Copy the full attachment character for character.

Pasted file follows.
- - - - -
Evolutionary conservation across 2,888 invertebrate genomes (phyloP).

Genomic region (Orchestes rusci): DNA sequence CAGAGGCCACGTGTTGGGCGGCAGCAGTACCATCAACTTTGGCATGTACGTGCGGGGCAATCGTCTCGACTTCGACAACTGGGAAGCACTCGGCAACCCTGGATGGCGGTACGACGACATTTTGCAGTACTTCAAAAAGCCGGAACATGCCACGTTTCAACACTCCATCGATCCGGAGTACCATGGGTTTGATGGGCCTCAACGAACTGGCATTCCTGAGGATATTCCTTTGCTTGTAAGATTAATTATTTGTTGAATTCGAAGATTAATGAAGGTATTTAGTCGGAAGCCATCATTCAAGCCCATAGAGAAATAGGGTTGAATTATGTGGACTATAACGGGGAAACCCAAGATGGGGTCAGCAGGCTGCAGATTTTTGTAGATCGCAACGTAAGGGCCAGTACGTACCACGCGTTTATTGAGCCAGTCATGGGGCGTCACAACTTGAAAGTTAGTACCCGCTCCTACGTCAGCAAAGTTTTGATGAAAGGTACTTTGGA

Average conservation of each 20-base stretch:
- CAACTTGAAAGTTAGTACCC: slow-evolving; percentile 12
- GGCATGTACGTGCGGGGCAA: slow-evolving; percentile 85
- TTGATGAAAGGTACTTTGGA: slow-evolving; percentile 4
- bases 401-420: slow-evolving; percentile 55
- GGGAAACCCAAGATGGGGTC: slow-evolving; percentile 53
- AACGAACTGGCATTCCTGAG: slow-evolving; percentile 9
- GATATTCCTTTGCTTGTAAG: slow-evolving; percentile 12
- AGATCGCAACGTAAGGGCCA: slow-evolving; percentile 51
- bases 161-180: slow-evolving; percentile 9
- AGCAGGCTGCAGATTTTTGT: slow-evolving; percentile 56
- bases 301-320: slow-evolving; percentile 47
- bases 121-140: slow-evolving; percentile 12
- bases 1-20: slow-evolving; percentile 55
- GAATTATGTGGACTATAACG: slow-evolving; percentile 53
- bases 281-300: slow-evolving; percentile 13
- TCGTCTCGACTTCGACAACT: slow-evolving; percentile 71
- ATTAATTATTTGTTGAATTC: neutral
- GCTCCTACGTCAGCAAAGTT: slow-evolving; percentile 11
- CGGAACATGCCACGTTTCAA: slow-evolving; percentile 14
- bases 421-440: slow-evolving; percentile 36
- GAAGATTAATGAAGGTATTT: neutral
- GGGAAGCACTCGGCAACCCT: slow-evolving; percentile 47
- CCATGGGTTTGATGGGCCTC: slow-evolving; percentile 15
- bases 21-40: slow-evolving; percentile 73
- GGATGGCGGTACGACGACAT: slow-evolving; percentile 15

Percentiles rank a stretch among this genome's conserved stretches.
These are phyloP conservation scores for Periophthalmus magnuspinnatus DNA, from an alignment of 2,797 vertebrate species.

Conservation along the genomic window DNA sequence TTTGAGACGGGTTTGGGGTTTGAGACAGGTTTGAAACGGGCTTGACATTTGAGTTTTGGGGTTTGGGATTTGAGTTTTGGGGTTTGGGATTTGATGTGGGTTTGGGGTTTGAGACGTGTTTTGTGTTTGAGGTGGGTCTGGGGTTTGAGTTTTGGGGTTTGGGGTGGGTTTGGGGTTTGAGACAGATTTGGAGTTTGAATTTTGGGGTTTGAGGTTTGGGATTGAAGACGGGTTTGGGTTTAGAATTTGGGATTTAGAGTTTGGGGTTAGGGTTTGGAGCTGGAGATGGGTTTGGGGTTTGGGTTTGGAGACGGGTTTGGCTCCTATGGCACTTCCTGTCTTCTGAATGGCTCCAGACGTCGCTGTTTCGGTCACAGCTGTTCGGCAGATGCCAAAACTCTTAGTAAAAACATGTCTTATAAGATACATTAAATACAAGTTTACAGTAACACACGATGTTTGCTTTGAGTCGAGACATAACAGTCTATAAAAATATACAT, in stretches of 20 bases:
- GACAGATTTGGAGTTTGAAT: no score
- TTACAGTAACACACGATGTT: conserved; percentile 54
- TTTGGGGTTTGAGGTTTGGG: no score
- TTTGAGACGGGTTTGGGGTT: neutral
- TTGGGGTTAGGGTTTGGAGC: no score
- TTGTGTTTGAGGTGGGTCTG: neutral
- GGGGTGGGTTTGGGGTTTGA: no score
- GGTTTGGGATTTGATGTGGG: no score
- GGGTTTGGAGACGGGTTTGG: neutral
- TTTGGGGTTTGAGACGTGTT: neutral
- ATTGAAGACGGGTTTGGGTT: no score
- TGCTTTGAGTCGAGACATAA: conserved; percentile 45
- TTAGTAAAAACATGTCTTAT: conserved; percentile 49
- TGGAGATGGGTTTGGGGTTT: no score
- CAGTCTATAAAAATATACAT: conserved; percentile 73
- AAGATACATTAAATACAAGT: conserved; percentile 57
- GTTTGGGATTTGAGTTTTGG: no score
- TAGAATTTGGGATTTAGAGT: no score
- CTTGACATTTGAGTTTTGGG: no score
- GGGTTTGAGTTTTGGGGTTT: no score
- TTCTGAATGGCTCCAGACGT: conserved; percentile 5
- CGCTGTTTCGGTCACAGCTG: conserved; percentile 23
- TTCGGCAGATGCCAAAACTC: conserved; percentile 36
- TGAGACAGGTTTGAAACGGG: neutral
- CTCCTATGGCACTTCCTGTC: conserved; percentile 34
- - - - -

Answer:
Evolutionary conservation across 2,888 invertebrate genomes (phyloP).

Genomic region (Orchestes rusci): DNA sequence CAGAGGCCACGTGTTGGGCGGCAGCAGTACCATCAACTTTGGCATGTACGTGCGGGGCAATCGTCTCGACTTCGACAACTGGGAAGCACTCGGCAACCCTGGATGGCGGTACGACGACATTTTGCAGTACTTCAAAAAGCCGGAACATGCCACGTTTCAACACTCCATCGATCCGGAGTACCATGGGTTTGATGGGCCTCAACGAACTGGCATTCCTGAGGATATTCCTTTGCTTGTAAGATTAATTATTTGTTGAATTCGAAGATTAATGAAGGTATTTAGTCGGAAGCCATCATTCAAGCCCATAGAGAAATAGGGTTGAATTATGTGGACTATAACGGGGAAACCCAAGATGGGGTCAGCAGGCTGCAGATTTTTGTAGATCGCAACGTAAGGGCCAGTACGTACCACGCGTTTATTGAGCCAGTCATGGGGCGTCACAACTTGAAAGTTAGTACCCGCTCCTACGTCAGCAAAGTTTTGATGAAAGGTACTTTGGA

Average conservation of each 20-base stretch:
- CAACTTGAAAGTTAGTACCC: slow-evolving; percentile 12
- GGCATGTACGTGCGGGGCAA: slow-evolving; percentile 85
- TTGATGAAAGGTACTTTGGA: slow-evolving; percentile 4
- bases 401-420: slow-evolving; percentile 55
- GGGAAACCCAAGATGGGGTC: slow-evolving; percentile 53
- AACGAACTGGCATTCCTGAG: slow-evolving; percentile 9
- GATATTCCTTTGCTTGTAAG: slow-evolving; percentile 12
- AGATCGCAACGTAAGGGCCA: slow-evolving; percentile 51
- bases 161-180: slow-evolving; percentile 9
- AGCAGGCTGCAGATTTTTGT: slow-evolving; percentile 56
- bases 301-320: slow-evolving; percentile 47
- bases 121-140: slow-evolving; percentile 12
- bases 1-20: slow-evolving; percentile 55
- GAATTATGTGGACTATAACG: slow-evolving; percentile 53
- bases 281-300: slow-evolving; percentile 13
- TCGTCTCGACTTCGACAACT: slow-evolving; percentile 71
- ATTAATTATTTGTTGAATTC: neutral
- GCTCCTACGTCAGCAAAGTT: slow-evolving; percentile 11
- CGGAACATGCCACGTTTCAA: slow-evolving; percentile 14
- bases 421-440: slow-evolving; percentile 36
- GAAGATTAATGAAGGTATTT: neutral
- GGGAAGCACTCGGCAACCCT: slow-evolving; percentile 47
- CCATGGGTTTGATGGGCCTC: slow-evolving; percentile 15
- bases 21-40: slow-evolving; percentile 73
- GGATGGCGGTACGACGACAT: slow-evolving; percentile 15

Percentiles rank a stretch among this genome's conserved stretches.
These are phyloP conservation scores for Periophthalmus magnuspinnatus DNA, from an alignment of 2,797 vertebrate species.

Conservation along the genomic window DNA sequence TTTGAGACGGGTTTGGGGTTTGAGACAGGTTTGAAACGGGCTTGACATTTGAGTTTTGGGGTTTGGGATTTGAGTTTTGGGGTTTGGGATTTGATGTGGGTTTGGGGTTTGAGACGTGTTTTGTGTTTGAGGTGGGTCTGGGGTTTGAGTTTTGGGGTTTGGGGTGGGTTTGGGGTTTGAGACAGATTTGGAGTTTGAATTTTGGGGTTTGAGGTTTGGGATTGAAGACGGGTTTGGGTTTAGAATTTGGGATTTAGAGTTTGGGGTTAGGGTTTGGAGCTGGAGATGGGTTTGGGGTTTGGGTTTGGAGACGGGTTTGGCTCCTATGGCACTTCCTGTCTTCTGAATGGCTCCAGACGTCGCTGTTTCGGTCACAGCTGTTCGGCAGATGCCAAAACTCTTAGTAAAAACATGTCTTATAAGATACATTAAATACAAGTTTACAGTAACACACGATGTTTGCTTTGAGTCGAGACATAACAGTCTATAAAAATATACAT, in stretches of 20 bases:
- GACAGATTTGGAGTTTGAAT: no score
- TTACAGTAACACACGATGTT: conserved; percentile 54
- TTTGGGGTTTGAGGTTTGGG: no score
- TTTGAGACGGGTTTGGGGTT: neutral
- TTGGGGTTAGGGTTTGGAGC: no score
- TTGTGTTTGAGGTGGGTCTG: neutral
- GGGGTGGGTTTGGGGTTTGA: no score
- GGTTTGGGATTTGATGTGGG: no score
- GGGTTTGGAGACGGGTTTGG: neutral
- TTTGGGGTTTGAGACGTGTT: neutral
- ATTGAAGACGGGTTTGGGTT: no score
- TGCTTTGAGTCGAGACATAA: conserved; percentile 45
- TTAGTAAAAACATGTCTTAT: conserved; percentile 49
- TGGAGATGGGTTTGGGGTTT: no score
- CAGTCTATAAAAATATACAT: conserved; percentile 73
- AAGATACATTAAATACAAGT: conserved; percentile 57
- GTTTGGGATTTGAGTTTTGG: no score
- TAGAATTTGGGATTTAGAGT: no score
- CTTGACATTTGAGTTTTGGG: no score
- GGGTTTGAGTTTTGGGGTTT: no score
- TTCTGAATGGCTCCAGACGT: conserved; percentile 5
- CGCTGTTTCGGTCACAGCTG: conserved; percentile 23
- TTCGGCAGATGCCAAAACTC: conserved; percentile 36
- TGAGACAGGTTTGAAACGGG: neutral
- CTCCTATGGCACTTCCTGTC: conserved; percentile 34